This is the paper for Tuesday, see you at 2:30.
Gatesy & Springer, 2014
This is a hot topic at the moment, Gatesy and Springer have published a few shorter papers (in PNAS, in TREE and in Science) discussing the implications of the coalescent approach on a couple of empirical problems such as the origin of land plants and the mammalian diversification, this week's paper is their most detailed criticism.
After all the chaos caused by the pre-moving, the moving and the post-moving, we are finally back in business with our journal club. We will meet at 2:15 for lab meeting and the journal club starts at 2:30-3:30 in room 1061.
We will be reading a review by Brian Carstens et al. about quantitative approaches for species delimitation; most of these methods are fairly recent and seem to be gaining popularity. We will learn what are these methods all about and will gain insight into a few case studies that used them.
Carstens et al. 2013
Just one paper this time, this review should be enough to chew on for this week.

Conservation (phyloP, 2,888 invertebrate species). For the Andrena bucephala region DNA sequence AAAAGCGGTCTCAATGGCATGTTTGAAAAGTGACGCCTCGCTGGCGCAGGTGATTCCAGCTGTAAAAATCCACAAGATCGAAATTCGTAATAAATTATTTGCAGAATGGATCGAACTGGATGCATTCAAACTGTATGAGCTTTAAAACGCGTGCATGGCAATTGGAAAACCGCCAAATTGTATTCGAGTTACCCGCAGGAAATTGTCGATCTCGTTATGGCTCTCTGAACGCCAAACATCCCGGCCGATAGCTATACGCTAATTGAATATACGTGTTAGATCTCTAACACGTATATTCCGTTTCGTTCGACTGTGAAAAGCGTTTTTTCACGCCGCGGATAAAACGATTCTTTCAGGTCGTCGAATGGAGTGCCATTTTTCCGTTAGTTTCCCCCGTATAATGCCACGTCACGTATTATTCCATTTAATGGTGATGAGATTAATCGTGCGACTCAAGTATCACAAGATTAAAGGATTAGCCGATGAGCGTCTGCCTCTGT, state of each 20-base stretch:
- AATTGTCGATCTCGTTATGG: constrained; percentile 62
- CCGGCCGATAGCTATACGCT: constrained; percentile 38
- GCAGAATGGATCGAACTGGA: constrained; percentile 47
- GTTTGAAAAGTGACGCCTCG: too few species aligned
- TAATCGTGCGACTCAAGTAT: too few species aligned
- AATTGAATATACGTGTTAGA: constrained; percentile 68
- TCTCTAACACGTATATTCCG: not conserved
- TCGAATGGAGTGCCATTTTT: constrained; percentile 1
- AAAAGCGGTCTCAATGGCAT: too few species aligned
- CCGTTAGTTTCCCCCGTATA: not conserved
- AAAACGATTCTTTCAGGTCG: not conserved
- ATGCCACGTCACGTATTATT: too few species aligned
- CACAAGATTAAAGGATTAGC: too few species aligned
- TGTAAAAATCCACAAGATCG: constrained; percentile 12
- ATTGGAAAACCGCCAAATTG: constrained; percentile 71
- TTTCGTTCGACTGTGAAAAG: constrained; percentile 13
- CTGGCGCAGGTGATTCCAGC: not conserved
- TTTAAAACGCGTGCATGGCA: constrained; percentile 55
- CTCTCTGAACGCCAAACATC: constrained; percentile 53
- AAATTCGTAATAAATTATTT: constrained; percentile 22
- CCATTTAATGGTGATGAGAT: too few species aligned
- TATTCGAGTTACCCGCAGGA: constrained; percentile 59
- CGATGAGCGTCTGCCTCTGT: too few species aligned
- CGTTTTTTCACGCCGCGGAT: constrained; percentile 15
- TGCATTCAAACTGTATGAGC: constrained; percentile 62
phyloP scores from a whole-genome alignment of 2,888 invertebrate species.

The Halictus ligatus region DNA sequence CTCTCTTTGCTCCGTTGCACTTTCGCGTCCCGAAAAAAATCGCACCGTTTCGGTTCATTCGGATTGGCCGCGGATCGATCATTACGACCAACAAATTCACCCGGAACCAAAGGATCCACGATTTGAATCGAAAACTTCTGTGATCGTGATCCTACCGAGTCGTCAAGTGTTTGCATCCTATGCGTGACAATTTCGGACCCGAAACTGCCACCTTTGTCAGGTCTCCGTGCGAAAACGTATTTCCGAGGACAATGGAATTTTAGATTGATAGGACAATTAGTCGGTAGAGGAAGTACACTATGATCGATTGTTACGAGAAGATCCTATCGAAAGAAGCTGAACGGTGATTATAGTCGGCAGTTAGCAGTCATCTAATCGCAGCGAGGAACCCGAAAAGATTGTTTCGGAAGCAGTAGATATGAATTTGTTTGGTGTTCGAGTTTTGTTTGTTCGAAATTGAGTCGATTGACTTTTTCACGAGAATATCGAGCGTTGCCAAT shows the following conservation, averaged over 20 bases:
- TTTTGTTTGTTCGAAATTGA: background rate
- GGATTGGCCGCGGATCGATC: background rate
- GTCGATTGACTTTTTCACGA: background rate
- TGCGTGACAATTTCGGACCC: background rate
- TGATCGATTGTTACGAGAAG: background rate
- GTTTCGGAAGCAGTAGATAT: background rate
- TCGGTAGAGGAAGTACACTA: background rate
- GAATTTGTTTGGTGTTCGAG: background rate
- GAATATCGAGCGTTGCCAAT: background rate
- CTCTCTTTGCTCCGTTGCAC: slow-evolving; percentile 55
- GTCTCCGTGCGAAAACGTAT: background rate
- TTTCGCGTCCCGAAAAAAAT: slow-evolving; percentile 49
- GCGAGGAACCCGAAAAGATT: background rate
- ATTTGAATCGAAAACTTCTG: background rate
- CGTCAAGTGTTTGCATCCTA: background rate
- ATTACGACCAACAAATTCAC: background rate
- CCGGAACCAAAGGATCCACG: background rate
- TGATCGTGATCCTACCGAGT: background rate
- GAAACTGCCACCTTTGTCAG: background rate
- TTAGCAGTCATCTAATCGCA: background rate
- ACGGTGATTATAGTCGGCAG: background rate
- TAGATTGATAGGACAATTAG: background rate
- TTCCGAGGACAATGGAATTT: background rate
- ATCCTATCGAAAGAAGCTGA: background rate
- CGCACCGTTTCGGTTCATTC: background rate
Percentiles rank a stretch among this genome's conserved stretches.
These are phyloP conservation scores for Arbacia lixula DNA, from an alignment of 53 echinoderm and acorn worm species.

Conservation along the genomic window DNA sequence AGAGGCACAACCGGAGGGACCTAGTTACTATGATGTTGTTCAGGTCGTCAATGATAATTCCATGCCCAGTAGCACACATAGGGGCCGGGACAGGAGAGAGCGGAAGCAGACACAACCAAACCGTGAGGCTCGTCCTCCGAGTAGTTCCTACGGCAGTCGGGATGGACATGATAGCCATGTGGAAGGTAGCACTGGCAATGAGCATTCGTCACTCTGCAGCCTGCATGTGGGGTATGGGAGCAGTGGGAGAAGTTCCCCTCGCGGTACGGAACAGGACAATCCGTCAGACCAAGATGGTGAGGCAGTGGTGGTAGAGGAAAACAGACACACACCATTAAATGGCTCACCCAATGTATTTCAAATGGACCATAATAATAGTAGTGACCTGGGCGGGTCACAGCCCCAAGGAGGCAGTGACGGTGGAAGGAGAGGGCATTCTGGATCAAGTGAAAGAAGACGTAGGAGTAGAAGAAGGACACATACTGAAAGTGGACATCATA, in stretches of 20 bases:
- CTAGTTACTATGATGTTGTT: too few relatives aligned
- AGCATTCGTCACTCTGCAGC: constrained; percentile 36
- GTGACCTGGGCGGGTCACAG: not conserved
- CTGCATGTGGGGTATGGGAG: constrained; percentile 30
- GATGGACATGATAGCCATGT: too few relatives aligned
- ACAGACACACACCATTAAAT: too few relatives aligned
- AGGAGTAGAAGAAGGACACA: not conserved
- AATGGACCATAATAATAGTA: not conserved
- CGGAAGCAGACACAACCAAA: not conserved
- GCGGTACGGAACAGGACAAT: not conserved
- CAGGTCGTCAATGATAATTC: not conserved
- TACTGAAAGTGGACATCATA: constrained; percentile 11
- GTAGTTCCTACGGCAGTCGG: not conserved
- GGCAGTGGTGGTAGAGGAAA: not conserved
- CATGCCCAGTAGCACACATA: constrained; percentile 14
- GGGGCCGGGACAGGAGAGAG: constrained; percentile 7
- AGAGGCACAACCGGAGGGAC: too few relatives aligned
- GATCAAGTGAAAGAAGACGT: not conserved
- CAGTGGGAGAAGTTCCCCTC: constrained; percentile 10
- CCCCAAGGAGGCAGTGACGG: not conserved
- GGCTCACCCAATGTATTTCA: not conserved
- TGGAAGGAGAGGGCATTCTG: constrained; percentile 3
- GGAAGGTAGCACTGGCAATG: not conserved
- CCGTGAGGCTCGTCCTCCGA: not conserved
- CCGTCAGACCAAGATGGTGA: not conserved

Simonsen et al., 2012
Note: From now on I'll be posting the readings for the journal club here, this should reduce emails for all of us. The pdfs will be available only for a week in advance of the meeting, time after which the links will be disabled.
For this week: continuing the discussion on barcoding these are the readings.
Hebert et al., 2004
An interesting discussion is taking place in TREE. It is refreshing to see that these subjects being debated.
Science has always find a way to be self-critical, and although not always these reflexions lead towards a collective progress, having the debate, participating and acknowledge it, it is to me, responsible enough.
Beyond the question of what kind of scientific life we want though, there is the question of what kind of contributions are we making? Where is this new way of doing science taking us? Arnqvist's "Editorial rejects? Novelty, schnovelty!" is also spot on. Food for thought.
Welcome! 2b4 Lunch (as in, two papers before lunch) is the name of the journal club we hold once a week @ the Haynes House; each week we discuss two papers on subjects relevant to the ongoing research in the lab in an informal setting. If you want to participate, just read the papers and show up.